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Dr Theresia Nina Noviriana and the tuberculosis eradication team in Timika, Papua, have deployed a novel solution to raise awareness of the disease successfully; ensure more patients access treatment and lift the rate of patients completing their treatment to more than 70%.
World Tuberculosis Day is commemorated each year on March 24, the date in 1882 when Dr Robert Koch announced his discovery that Mycobacterium tuberculosis as the cause of this disease which mainly affects the lungs.
Known as TB, the airborne disease is both curable and preventable and is endemic in Indonesia. The country ranks third amongst the top 30 countries with the highest burden of TB and fifth for multidrug-resistant TB.
Theresia has spent most of her medical career in Papua, Indonesia. She first started caring for TB and HIV patients as a doctor at a mission hospital in Jayapura, and was also a non-permanent employee at the Workwana Clinic in Keerom Regency. As part of the Voluntary Counselling and Testing team, Theresia and HIV care providers received government support through various training sessions.
In 2007-2008, the HIV prevalence in Papua was 2.4%, and people with HIV commonly have co-infection with TB. The high prevalence of TB in Papua was further compounded by local customs, multi-family housing and sanitation issues.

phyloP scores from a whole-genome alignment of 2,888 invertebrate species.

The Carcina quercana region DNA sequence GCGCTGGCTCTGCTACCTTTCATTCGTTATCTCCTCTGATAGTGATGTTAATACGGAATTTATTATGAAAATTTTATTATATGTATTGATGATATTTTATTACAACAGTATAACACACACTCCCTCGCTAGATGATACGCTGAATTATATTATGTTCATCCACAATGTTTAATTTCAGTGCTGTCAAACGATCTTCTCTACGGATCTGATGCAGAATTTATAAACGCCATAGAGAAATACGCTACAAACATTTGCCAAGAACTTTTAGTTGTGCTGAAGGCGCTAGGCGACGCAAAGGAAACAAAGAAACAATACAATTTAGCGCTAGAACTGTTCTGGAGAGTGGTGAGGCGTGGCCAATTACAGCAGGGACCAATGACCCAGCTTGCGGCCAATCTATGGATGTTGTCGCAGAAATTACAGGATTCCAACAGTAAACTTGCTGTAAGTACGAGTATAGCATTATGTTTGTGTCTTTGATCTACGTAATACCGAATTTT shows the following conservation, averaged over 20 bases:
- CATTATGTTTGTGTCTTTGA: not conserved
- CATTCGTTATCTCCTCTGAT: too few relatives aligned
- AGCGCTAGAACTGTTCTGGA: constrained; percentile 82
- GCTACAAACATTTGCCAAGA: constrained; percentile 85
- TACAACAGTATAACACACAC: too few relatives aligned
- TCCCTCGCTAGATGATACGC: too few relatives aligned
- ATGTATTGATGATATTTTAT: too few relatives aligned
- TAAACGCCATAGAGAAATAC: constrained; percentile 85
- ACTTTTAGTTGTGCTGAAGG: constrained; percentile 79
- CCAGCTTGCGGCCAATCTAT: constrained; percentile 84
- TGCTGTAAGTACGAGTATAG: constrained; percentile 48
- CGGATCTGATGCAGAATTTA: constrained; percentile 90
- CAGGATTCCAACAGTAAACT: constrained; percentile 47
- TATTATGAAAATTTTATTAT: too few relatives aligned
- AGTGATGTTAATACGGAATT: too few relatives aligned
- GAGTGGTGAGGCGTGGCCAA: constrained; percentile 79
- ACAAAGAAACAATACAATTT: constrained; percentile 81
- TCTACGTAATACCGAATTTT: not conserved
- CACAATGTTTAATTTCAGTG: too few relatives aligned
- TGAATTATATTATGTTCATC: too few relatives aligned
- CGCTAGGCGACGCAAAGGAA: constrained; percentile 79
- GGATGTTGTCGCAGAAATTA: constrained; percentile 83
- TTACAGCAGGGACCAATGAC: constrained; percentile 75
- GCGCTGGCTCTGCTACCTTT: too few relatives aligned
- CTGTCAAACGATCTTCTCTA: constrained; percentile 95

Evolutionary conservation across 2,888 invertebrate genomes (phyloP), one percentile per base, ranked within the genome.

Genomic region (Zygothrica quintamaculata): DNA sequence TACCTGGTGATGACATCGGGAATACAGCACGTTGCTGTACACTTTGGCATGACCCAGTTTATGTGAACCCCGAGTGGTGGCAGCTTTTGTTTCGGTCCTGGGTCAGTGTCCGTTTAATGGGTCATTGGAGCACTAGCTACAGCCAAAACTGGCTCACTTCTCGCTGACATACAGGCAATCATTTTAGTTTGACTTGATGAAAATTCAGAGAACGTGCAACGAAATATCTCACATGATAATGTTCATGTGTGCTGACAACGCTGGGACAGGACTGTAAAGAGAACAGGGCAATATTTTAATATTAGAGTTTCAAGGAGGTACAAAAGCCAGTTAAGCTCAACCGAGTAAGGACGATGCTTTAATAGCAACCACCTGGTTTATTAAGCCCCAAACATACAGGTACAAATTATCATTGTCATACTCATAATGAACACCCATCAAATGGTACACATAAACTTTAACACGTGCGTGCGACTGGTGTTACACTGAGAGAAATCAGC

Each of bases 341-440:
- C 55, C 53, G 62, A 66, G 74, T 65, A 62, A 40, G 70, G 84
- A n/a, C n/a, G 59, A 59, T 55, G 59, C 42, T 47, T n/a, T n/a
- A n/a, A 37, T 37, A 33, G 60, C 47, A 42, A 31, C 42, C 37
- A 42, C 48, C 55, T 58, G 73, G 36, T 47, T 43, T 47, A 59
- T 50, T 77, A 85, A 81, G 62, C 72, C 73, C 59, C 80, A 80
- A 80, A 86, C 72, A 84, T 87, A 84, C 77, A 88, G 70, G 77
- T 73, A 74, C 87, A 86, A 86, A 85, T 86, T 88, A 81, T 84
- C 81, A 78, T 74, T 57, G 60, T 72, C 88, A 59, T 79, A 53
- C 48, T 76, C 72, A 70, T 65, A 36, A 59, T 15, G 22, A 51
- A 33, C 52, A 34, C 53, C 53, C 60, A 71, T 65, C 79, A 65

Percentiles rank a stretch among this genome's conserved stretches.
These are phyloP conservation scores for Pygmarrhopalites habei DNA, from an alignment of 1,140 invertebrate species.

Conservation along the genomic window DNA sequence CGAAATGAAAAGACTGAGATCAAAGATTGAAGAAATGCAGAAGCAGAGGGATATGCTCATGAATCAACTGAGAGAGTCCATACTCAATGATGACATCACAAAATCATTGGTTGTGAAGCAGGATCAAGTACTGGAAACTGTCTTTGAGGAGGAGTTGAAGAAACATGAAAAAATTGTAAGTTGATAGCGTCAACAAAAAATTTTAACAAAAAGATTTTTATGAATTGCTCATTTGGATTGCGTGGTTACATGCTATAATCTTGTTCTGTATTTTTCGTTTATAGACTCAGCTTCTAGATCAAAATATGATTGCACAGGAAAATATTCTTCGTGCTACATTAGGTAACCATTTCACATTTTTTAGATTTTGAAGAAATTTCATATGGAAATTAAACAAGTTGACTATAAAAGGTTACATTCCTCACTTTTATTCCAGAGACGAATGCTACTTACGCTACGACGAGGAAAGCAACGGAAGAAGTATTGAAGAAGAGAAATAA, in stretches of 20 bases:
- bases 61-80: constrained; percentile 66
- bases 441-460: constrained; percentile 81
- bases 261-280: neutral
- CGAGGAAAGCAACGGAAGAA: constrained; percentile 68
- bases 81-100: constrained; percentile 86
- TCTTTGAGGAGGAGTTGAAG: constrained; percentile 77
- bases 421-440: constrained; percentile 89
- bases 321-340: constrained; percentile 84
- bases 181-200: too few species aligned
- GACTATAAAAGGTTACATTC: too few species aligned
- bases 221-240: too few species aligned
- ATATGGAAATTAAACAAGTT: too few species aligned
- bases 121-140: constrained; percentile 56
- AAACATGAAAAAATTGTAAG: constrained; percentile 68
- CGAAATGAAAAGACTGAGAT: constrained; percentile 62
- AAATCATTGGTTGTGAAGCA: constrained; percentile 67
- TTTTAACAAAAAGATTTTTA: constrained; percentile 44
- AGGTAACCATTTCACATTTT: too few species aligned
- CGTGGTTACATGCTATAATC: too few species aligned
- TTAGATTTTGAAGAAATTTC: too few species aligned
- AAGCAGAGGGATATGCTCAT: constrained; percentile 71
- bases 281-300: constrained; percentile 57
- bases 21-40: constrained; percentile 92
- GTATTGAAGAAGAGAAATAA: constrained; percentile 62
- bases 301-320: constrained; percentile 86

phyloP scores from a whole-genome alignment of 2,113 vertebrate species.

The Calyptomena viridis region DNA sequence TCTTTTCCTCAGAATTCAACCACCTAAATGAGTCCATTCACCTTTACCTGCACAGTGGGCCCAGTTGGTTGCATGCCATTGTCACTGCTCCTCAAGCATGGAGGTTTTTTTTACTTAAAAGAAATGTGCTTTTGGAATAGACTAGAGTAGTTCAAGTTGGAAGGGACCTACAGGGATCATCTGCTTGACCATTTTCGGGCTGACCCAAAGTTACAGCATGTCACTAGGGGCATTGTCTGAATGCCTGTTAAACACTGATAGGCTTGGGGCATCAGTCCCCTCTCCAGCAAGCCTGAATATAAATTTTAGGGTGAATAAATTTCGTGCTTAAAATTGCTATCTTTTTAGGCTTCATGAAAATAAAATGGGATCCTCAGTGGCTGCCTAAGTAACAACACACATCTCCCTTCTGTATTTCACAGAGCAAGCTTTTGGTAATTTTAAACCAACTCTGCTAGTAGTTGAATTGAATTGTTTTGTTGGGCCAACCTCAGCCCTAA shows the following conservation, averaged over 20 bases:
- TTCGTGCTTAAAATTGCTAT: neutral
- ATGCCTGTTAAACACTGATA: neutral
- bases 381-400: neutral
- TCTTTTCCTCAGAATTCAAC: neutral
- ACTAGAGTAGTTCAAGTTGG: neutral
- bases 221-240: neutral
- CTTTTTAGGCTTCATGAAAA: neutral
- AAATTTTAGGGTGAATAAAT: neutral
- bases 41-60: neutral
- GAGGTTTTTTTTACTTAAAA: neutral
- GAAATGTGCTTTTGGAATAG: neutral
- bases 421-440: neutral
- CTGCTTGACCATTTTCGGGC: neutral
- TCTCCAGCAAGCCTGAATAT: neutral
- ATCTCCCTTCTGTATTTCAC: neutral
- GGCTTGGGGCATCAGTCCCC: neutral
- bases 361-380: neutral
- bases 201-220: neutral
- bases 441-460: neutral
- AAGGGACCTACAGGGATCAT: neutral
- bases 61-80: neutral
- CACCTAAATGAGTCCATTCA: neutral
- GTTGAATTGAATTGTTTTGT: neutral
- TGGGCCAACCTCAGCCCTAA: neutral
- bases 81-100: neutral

In 2018, Australia Awards in Indonesia offered an intensive two-week short course, “Tuberculosis: Prevention and Eradication,” jointly organised by the Menzies School of Health Research and the Burnet Institute. Both are two leading medical research institutes that also address life-affecting health issues in disadvantaged communities in Australia and abroad. In the meantime, Theresia had moved to Mitra Masyarakat Hospital, a private hospital funded by PT Freeport Indonesia and managed by the Diocese of Timika through the Caritas Timika Papua Foundation. She didn’t hesitate to seize this opportunity.
“The TB/HIV program was under my supervision as the hospital’s Deputy Medical Director. The situation in Timika was more complex than in Jayapura, though the partnership between the public and private sectors was strong. It was a challenge for the team, and the patient dropout rate was over 50% in 2018.